If the articular cartilage in the joint is severely damaged due to osteoarthritis (hip osteoarthritis) or other causes, common movements such as walking or lifting and sitting on a chair can be painful and difficult for you. The hip can be stiff and wearing shoes or putting on socks becomes a challenge. As the disease progresses, you will feel pain even while resting.
If proper medication, changing daily activities, and using support (crutches/walking stick/walking frame) do not help relieve symptoms, it is time to consider hip replacement surgery. This intervention is safe and effective, ensures the disappearance of pain, increases the mobility of the hip, and helps you to resume daily, regular activities.
First performed in 1960, hip replacement is one of the most successful surgeries in medicine. Since then, innovations in surgical materials and techniques have significantly contributed to improving the performance of this intervention.
How Much Does Hip Replacement Cost?
According to Blue Cross Blue Shield of North Carolina, if you don’t have health insurance, you should be prepared to pay anywhere between $32,000 and $45,000 for the hip replacement surgery. However, the average cost is around $40,000.
Even if you don’t have health insurance, you can get a discount from some clinics. For example, the Kapiolani Medical Center from Hawaii, which charges around $33,500 for hip replacement surgery, offers discounts to the insured patients’ that may bring the total cost down to about $21,000 to $24,000.
The hip replacement surgery will not be covered by health insurance policies only if it is covered in a specific exclusion or when it is done using an experimental method, according to Blue Cross Blue Shield of Kansas. Also, the manufacturer of orthopedic devices, DePuy Orthopaedics Inc., says that usually the hip replacement surgeries are covered by health insurance.
If you have health insurance, expect to pay some thousands of dollars for this surgery. For instance, if you have Medicare insurance you would pay around $4,000 for the hip replacement surgery at the Dartmouth-Hitchcock Medical Center, including the coinsurance and deductibles. Also, at the same medical center, a patient whose health insurance policy includes a maximum out-of-pocket payment of $3,000 and a 20% copay for surgeries, will pay the maximum amount of $3,000 for the hip replacement surgery.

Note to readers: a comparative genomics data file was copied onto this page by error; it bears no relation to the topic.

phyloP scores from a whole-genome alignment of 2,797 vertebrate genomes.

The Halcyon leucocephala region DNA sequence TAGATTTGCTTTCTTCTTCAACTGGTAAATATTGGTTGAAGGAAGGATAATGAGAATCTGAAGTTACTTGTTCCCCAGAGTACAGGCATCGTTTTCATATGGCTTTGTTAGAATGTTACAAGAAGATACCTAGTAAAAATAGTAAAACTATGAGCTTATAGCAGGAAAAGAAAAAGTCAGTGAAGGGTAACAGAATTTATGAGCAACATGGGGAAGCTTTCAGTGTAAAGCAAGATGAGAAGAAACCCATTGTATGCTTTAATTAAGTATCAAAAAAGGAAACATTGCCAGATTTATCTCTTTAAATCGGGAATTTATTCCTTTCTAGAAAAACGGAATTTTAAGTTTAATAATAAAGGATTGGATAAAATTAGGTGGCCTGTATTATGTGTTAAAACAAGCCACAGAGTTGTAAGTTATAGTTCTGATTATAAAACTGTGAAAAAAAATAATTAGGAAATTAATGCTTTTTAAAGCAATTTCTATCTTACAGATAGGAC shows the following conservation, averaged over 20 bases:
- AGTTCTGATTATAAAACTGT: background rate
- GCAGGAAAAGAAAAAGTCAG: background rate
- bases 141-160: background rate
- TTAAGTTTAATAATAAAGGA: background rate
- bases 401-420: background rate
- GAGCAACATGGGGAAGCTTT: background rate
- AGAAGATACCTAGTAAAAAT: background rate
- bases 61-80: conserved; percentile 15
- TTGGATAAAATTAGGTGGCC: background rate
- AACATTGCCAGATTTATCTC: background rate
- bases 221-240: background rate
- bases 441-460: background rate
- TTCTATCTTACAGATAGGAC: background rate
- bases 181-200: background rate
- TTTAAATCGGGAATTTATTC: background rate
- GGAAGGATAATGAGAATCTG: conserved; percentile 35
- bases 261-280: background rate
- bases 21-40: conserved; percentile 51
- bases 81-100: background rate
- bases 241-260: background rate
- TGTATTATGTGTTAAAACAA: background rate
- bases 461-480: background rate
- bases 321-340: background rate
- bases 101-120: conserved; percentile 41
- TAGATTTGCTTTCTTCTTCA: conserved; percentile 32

Hip replacement details
Before the hip replacement surgery, the doctor will ask you to perform some tests and possibly specialized consultations for an accurate assessment of your health. You will also perform a pelvic x-ray which is necessary to assess the stage of osteoarthritis and which will be used to plan the surgery, this planning being essential for the success of the hip replacement treatment.
After hospitalization, you will be consulted by your anesthetist. The most common types of anesthesia for this particular surgery are general anesthesia (you will be asleep), spinal anesthesia (you are awake, but you will not feel anything from the waist down), or regional anesthesia only for the limb to be operated on. With your help, the anesthesiologist will determine which type of anesthesia is best for you.
The surgery itself takes between an hour and two hours. The orthopedic surgeon will remove the damaged cartilage and bone and then position the new implants in a position to realign and work with your hip.
After surgery, you will be moved to a special room (postoperatively) where you will stay for a few hours until the effect of anesthesia passes. After waking up or the next day, you will be moved to the salon.
The average hospitalization period is 7 days. Patients will also receive appropriate anticoagulant therapy, consisting of subcutaneous injections into the abdominal fold up to 35 days postoperatively, as well as analgesic and anti-inflammatory treatment. The recovery exercises will continue in a specialized service. The checkup visit will be done at 3 weeks postoperatively, when the sutures will be removed, then at 6 weeks, 3 months, 6 months, and then annually.
What are the extra costs?
The best way to make your home safe is by equipping it with items that will help speed up the healing process, such as secure handrails on stairs, shower or bath handrails, a reacher for grabbing things from high places like cabinets and shelves, and cushions so you can sit with the knees in a lower position than the hips.
Important things to consider
Given the complexity of the surgery, we can expect a significant loss of blood during the operation, as well as postoperative bleeding discharged on the drainage tube.
As with any major surgery involving general anesthesia, there is also a low risk of stroke, heart attack, pneumonia, and blood clots.
Preparation for surgery is as important as postoperative recovery because it ensures the success of the intervention and the complete recovery of mobility and joint stability. It starts 2-3 months beforehand and is done through physiotherapy which aims to increase the muscle tone and mass, increase the joint amplitude, increase the stability and mobility of the hip, stimulate circulation and lymphatic drainage, prepare the opposite leg for the period of overload.
After the surgery, you have to walk daily. Initially in small steps over short distances (10-15 minutes) several times a day, then gradually increase the walking time and distance.